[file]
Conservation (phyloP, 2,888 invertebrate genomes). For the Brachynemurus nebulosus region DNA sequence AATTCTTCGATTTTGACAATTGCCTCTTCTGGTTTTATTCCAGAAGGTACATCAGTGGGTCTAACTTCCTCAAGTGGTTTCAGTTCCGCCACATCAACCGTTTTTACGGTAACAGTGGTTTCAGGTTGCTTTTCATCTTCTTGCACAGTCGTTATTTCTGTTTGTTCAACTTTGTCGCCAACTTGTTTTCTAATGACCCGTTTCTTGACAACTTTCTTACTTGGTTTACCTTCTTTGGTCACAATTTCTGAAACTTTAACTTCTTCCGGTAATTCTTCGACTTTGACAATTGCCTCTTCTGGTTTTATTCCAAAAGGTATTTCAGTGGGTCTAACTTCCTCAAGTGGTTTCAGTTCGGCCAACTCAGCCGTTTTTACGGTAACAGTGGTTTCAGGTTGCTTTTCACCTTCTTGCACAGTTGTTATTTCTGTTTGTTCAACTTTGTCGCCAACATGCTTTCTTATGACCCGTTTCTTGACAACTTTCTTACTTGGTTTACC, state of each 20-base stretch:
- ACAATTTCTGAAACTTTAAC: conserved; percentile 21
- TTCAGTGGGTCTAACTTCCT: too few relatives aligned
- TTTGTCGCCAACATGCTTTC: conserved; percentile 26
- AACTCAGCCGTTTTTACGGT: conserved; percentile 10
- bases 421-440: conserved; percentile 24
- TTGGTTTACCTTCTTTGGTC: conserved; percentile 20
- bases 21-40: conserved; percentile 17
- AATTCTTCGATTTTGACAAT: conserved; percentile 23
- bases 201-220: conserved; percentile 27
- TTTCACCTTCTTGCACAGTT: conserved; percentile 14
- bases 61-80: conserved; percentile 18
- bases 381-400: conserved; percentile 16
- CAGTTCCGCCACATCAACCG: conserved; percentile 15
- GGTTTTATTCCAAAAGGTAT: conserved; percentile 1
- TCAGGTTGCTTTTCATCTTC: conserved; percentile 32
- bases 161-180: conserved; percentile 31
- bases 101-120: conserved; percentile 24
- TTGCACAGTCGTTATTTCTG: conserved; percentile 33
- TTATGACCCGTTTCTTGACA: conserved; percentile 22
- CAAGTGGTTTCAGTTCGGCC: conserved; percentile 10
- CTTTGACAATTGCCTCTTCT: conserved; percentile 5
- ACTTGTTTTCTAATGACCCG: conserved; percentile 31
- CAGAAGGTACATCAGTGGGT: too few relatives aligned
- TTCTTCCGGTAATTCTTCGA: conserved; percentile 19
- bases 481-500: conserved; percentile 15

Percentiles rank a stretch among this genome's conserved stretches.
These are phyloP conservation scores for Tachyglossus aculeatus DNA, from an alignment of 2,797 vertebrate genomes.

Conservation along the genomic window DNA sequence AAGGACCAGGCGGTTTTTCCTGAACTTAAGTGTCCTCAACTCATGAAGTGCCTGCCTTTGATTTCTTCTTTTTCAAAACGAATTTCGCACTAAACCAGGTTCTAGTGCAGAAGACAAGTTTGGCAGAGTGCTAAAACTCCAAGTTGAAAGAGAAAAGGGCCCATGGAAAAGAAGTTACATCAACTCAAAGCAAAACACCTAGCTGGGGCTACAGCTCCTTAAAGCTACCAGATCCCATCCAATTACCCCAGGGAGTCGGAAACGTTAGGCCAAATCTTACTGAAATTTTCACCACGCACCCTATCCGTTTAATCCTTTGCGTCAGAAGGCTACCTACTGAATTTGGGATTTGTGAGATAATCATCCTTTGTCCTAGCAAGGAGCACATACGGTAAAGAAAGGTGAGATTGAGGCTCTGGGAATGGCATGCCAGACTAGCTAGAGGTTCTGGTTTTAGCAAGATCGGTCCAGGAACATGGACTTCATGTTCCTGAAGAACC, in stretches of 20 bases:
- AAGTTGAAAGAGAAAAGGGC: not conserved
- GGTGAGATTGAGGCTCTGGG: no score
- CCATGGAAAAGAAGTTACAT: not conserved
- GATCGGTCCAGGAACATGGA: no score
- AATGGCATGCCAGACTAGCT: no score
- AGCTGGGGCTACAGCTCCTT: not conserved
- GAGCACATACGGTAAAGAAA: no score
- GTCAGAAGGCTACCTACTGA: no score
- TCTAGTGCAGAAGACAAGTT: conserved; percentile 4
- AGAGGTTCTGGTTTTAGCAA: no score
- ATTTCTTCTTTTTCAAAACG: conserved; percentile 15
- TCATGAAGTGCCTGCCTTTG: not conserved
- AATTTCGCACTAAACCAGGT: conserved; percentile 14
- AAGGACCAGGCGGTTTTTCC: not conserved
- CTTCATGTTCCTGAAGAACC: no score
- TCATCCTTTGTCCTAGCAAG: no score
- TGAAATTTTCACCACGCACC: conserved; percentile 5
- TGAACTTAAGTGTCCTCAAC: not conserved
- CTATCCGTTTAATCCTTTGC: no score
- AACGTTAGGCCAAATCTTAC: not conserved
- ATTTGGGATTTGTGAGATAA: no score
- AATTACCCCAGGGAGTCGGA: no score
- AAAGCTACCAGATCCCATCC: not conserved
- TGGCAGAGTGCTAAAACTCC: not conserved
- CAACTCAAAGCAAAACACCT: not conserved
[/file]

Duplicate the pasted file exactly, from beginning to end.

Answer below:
Conservation (phyloP, 2,888 invertebrate genomes). For the Brachynemurus nebulosus region DNA sequence AATTCTTCGATTTTGACAATTGCCTCTTCTGGTTTTATTCCAGAAGGTACATCAGTGGGTCTAACTTCCTCAAGTGGTTTCAGTTCCGCCACATCAACCGTTTTTACGGTAACAGTGGTTTCAGGTTGCTTTTCATCTTCTTGCACAGTCGTTATTTCTGTTTGTTCAACTTTGTCGCCAACTTGTTTTCTAATGACCCGTTTCTTGACAACTTTCTTACTTGGTTTACCTTCTTTGGTCACAATTTCTGAAACTTTAACTTCTTCCGGTAATTCTTCGACTTTGACAATTGCCTCTTCTGGTTTTATTCCAAAAGGTATTTCAGTGGGTCTAACTTCCTCAAGTGGTTTCAGTTCGGCCAACTCAGCCGTTTTTACGGTAACAGTGGTTTCAGGTTGCTTTTCACCTTCTTGCACAGTTGTTATTTCTGTTTGTTCAACTTTGTCGCCAACATGCTTTCTTATGACCCGTTTCTTGACAACTTTCTTACTTGGTTTACC, state of each 20-base stretch:
- ACAATTTCTGAAACTTTAAC: conserved; percentile 21
- TTCAGTGGGTCTAACTTCCT: too few relatives aligned
- TTTGTCGCCAACATGCTTTC: conserved; percentile 26
- AACTCAGCCGTTTTTACGGT: conserved; percentile 10
- bases 421-440: conserved; percentile 24
- TTGGTTTACCTTCTTTGGTC: conserved; percentile 20
- bases 21-40: conserved; percentile 17
- AATTCTTCGATTTTGACAAT: conserved; percentile 23
- bases 201-220: conserved; percentile 27
- TTTCACCTTCTTGCACAGTT: conserved; percentile 14
- bases 61-80: conserved; percentile 18
- bases 381-400: conserved; percentile 16
- CAGTTCCGCCACATCAACCG: conserved; percentile 15
- GGTTTTATTCCAAAAGGTAT: conserved; percentile 1
- TCAGGTTGCTTTTCATCTTC: conserved; percentile 32
- bases 161-180: conserved; percentile 31
- bases 101-120: conserved; percentile 24
- TTGCACAGTCGTTATTTCTG: conserved; percentile 33
- TTATGACCCGTTTCTTGACA: conserved; percentile 22
- CAAGTGGTTTCAGTTCGGCC: conserved; percentile 10
- CTTTGACAATTGCCTCTTCT: conserved; percentile 5
- ACTTGTTTTCTAATGACCCG: conserved; percentile 31
- CAGAAGGTACATCAGTGGGT: too few relatives aligned
- TTCTTCCGGTAATTCTTCGA: conserved; percentile 19
- bases 481-500: conserved; percentile 15

Percentiles rank a stretch among this genome's conserved stretches.
These are phyloP conservation scores for Tachyglossus aculeatus DNA, from an alignment of 2,797 vertebrate genomes.

Conservation along the genomic window DNA sequence AAGGACCAGGCGGTTTTTCCTGAACTTAAGTGTCCTCAACTCATGAAGTGCCTGCCTTTGATTTCTTCTTTTTCAAAACGAATTTCGCACTAAACCAGGTTCTAGTGCAGAAGACAAGTTTGGCAGAGTGCTAAAACTCCAAGTTGAAAGAGAAAAGGGCCCATGGAAAAGAAGTTACATCAACTCAAAGCAAAACACCTAGCTGGGGCTACAGCTCCTTAAAGCTACCAGATCCCATCCAATTACCCCAGGGAGTCGGAAACGTTAGGCCAAATCTTACTGAAATTTTCACCACGCACCCTATCCGTTTAATCCTTTGCGTCAGAAGGCTACCTACTGAATTTGGGATTTGTGAGATAATCATCCTTTGTCCTAGCAAGGAGCACATACGGTAAAGAAAGGTGAGATTGAGGCTCTGGGAATGGCATGCCAGACTAGCTAGAGGTTCTGGTTTTAGCAAGATCGGTCCAGGAACATGGACTTCATGTTCCTGAAGAACC, in stretches of 20 bases:
- AAGTTGAAAGAGAAAAGGGC: not conserved
- GGTGAGATTGAGGCTCTGGG: no score
- CCATGGAAAAGAAGTTACAT: not conserved
- GATCGGTCCAGGAACATGGA: no score
- AATGGCATGCCAGACTAGCT: no score
- AGCTGGGGCTACAGCTCCTT: not conserved
- GAGCACATACGGTAAAGAAA: no score
- GTCAGAAGGCTACCTACTGA: no score
- TCTAGTGCAGAAGACAAGTT: conserved; percentile 4
- AGAGGTTCTGGTTTTAGCAA: no score
- ATTTCTTCTTTTTCAAAACG: conserved; percentile 15
- TCATGAAGTGCCTGCCTTTG: not conserved
- AATTTCGCACTAAACCAGGT: conserved; percentile 14
- AAGGACCAGGCGGTTTTTCC: not conserved
- CTTCATGTTCCTGAAGAACC: no score
- TCATCCTTTGTCCTAGCAAG: no score
- TGAAATTTTCACCACGCACC: conserved; percentile 5
- TGAACTTAAGTGTCCTCAAC: not conserved
- CTATCCGTTTAATCCTTTGC: no score
- AACGTTAGGCCAAATCTTAC: not conserved
- ATTTGGGATTTGTGAGATAA: no score
- AATTACCCCAGGGAGTCGGA: no score
- AAAGCTACCAGATCCCATCC: not conserved
- TGGCAGAGTGCTAAAACTCC: not conserved
- CAACTCAAAGCAAAACACCT: not conserved